C. S. Lewis and Univ

C. S. Lewis and Univ

Published November 2013

22 November 2013 marks the 50th anniversary of the death of one of Univ.’s most famous 20th century alumni, C. S. Lewis, author of the Narnia books and many works of theology, including "The Screwtape Letters".

To commemorate Lewis’s links with this College, we have put up images of some of the documents which relate to his time here.
 

C. S. Lewis in 1917

Admission Register
Fig. I

Lewis came up to Univ in 1917, at the height of the First World War (see Fig. I), but left shortly afterwards to join up. He was badly wounded in France, but returned to Oxford in 1919 to resume his studies. He proved a brilliant student: in 1922, he got a First in Classics, and then decided to stay on for another year and do a second degree, this time in English. In one year, he worked through a syllabus which was expected to take students two years, and then in 1923 got another First.

Martlets
Fig. II

While at Univ, Lewis was a keen member of the Martlets. In Lewis’s time the Martlets was a literary society, which held several meetings each term to discuss particular authors or books.

Martlets cont.
Fig. III

Lewis rose to become President of the Martlets, and regularly attended their meetings and their dinners.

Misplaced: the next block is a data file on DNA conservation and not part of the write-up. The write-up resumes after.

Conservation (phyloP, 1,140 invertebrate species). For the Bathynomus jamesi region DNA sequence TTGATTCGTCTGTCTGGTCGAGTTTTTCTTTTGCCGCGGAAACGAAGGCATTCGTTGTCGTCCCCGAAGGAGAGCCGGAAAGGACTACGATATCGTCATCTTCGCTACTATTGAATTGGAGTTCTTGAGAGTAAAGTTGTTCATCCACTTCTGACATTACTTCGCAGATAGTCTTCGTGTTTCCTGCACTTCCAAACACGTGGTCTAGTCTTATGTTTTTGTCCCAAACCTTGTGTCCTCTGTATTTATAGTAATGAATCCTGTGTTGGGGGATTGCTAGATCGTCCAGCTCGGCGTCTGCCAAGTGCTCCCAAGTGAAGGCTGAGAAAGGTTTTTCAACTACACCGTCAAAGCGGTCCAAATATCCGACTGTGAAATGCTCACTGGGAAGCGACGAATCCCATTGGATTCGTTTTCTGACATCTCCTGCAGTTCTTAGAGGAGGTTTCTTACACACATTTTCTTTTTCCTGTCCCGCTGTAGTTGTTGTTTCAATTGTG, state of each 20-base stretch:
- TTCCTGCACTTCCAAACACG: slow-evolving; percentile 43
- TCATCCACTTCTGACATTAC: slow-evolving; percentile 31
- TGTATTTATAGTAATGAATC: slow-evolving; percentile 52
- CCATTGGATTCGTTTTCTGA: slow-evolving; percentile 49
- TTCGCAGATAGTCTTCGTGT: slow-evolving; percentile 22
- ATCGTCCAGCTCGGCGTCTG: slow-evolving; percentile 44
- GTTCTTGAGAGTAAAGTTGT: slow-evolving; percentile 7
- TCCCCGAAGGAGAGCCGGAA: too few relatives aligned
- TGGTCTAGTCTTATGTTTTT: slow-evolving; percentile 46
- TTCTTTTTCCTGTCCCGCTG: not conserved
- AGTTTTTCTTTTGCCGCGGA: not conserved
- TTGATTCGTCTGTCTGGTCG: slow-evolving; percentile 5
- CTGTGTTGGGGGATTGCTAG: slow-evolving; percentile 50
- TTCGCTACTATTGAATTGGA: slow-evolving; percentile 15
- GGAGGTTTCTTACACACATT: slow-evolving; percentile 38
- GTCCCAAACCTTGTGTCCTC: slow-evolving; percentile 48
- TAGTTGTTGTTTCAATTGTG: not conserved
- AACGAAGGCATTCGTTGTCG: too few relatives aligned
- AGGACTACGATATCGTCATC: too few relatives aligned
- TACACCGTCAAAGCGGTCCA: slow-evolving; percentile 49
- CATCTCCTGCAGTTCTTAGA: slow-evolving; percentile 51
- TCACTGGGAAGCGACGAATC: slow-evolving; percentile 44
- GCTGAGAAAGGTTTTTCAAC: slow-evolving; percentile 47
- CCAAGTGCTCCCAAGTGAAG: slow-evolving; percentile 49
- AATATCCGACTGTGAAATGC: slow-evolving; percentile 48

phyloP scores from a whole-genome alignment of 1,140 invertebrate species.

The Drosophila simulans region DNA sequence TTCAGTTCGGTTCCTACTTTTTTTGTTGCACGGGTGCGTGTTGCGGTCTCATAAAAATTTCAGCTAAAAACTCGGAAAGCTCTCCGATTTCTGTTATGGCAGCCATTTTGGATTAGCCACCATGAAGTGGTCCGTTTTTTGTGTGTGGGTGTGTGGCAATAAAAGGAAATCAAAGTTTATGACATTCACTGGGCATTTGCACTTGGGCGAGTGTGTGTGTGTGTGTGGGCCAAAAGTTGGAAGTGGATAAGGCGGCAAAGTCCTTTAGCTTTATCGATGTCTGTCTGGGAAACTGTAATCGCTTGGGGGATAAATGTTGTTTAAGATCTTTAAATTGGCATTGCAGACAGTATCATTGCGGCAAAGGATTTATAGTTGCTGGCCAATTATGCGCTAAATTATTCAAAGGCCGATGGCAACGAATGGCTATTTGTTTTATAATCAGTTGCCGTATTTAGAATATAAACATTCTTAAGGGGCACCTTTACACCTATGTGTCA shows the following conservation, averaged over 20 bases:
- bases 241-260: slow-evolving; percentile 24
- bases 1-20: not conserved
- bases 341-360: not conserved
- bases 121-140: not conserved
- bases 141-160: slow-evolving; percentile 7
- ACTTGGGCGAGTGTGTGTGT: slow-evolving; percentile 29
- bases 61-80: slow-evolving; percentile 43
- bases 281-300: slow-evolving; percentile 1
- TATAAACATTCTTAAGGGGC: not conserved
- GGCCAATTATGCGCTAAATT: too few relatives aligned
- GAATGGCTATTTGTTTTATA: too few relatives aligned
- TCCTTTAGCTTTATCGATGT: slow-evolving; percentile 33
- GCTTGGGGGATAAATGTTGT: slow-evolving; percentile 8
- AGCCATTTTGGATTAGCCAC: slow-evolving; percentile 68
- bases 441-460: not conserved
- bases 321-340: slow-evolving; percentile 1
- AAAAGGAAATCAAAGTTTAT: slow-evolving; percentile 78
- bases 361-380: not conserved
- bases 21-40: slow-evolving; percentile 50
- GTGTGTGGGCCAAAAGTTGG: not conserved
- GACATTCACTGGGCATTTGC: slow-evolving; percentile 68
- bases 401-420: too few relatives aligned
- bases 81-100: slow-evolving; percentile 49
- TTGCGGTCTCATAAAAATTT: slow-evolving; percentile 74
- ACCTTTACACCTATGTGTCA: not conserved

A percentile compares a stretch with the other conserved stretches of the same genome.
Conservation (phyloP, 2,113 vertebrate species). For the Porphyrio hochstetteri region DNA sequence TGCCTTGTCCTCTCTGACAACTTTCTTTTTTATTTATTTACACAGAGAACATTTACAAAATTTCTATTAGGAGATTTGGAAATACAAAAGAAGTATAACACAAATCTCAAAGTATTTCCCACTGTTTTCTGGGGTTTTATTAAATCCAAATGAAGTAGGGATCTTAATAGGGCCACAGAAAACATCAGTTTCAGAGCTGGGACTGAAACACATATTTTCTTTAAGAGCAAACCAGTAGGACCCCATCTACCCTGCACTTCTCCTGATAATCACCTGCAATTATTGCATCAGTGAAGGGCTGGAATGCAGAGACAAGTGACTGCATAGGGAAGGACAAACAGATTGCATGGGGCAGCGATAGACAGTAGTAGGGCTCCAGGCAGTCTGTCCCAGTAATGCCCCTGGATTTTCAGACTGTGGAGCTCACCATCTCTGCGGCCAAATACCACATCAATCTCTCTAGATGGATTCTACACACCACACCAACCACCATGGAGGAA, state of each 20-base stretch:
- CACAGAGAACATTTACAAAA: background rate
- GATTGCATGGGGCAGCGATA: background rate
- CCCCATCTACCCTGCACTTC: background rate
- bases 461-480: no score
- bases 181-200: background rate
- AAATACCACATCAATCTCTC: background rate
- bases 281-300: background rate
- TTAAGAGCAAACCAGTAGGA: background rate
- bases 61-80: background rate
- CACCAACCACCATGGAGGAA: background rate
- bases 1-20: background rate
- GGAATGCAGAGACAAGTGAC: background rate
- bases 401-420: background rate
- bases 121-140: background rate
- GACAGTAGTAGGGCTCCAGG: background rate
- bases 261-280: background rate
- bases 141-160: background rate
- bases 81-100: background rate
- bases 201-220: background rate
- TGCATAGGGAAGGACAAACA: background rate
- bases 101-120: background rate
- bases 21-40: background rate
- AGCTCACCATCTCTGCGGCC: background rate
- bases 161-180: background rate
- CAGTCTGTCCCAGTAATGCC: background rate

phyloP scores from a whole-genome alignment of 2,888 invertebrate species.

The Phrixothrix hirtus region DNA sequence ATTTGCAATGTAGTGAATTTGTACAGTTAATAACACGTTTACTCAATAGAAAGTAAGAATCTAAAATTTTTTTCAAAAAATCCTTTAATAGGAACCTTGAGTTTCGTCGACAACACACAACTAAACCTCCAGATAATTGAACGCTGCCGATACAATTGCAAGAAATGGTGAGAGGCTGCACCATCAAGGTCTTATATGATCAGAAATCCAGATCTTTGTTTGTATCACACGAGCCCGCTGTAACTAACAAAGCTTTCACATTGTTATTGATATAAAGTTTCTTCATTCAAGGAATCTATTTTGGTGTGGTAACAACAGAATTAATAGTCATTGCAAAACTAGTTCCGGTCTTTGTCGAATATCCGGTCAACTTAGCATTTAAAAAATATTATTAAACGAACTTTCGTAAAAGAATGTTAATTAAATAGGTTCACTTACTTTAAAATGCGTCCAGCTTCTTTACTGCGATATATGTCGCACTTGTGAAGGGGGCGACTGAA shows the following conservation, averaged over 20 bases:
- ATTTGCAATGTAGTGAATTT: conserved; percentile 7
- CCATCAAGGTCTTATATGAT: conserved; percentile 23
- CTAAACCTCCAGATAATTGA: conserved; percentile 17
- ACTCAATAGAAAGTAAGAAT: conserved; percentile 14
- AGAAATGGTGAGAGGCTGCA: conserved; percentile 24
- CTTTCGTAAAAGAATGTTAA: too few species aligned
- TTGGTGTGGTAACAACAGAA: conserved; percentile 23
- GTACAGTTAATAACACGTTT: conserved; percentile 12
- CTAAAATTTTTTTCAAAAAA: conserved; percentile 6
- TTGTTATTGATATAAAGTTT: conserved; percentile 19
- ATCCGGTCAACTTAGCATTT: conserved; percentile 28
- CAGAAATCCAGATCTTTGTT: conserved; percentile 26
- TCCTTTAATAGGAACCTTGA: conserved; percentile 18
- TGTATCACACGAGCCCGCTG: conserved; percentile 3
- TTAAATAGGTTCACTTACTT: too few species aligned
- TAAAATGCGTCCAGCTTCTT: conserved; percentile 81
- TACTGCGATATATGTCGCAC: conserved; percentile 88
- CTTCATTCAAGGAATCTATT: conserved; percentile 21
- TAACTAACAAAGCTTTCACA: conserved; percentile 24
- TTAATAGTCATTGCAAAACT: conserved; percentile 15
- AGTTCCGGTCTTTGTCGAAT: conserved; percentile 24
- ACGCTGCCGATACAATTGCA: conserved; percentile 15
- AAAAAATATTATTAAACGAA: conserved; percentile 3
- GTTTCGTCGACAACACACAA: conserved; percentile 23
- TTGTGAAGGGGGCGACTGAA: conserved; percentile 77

Later links with Univ
Fig. IV

Lewis would have liked to have remained at Univ as a Fellow, but there were no openings for him at the time. Instead in 1925, he was elected a Fellow of Magdalen College, where he would spend the next three decades.

 

Lewis, however, always kept in close touch with his first College. Until the 1940s, all Univ undergraduates reading English went to Magdalen to be tutored by him, and in 1959 he was delighted to be elected an Honorary Fellow of the College (the opening of his letter of thanks is reproduced at Fig. IV).

 

 

Bibliography

Although Lewis says little about his time at Univ in his autobiography, Surprised by Joy, there is much interesting information about his undergraduate years in Volume I of his collected letters, edited by Walter Hooper (London, 2000), and also in the diary he kept in 1922–7, edited by Walter Hooper with the title All My Road before Me (London, 1991).

The Lewis scholar Professor Joel Heck has created a detailed chronology of Lewis’s life, which will have more information about Lewis’s Univ years.